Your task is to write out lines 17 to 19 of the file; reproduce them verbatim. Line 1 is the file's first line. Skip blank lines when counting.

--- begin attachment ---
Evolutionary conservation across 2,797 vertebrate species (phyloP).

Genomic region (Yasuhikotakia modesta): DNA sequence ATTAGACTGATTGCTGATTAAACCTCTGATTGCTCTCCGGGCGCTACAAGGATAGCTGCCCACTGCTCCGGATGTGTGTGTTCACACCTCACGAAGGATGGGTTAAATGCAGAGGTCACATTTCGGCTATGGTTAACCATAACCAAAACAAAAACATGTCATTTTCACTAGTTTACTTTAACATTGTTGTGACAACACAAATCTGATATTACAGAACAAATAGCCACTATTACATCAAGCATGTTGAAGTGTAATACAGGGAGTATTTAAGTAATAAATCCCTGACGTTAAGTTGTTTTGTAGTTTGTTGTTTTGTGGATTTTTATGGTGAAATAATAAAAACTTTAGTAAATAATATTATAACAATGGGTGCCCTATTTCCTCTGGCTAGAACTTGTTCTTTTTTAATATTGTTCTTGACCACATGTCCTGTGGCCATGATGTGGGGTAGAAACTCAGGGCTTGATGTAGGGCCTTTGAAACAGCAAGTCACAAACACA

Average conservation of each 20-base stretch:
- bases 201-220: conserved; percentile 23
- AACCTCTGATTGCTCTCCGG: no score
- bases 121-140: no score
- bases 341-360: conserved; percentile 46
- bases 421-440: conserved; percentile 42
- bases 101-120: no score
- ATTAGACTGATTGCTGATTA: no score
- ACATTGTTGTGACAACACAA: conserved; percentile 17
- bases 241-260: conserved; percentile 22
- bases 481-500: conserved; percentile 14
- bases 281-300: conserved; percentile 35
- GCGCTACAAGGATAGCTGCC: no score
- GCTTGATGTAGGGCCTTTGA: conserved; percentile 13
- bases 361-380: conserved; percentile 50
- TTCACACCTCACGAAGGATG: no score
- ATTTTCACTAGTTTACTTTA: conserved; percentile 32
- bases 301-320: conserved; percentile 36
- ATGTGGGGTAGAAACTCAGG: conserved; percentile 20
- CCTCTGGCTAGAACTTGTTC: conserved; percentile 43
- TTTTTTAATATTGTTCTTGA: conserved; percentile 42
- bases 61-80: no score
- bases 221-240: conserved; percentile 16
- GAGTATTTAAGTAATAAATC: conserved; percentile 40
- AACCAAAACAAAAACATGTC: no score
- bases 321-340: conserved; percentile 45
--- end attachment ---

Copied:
- bases 361-380: conserved; percentile 50
- TTCACACCTCACGAAGGATG: no score
- ATTTTCACTAGTTTACTTTA: conserved; percentile 32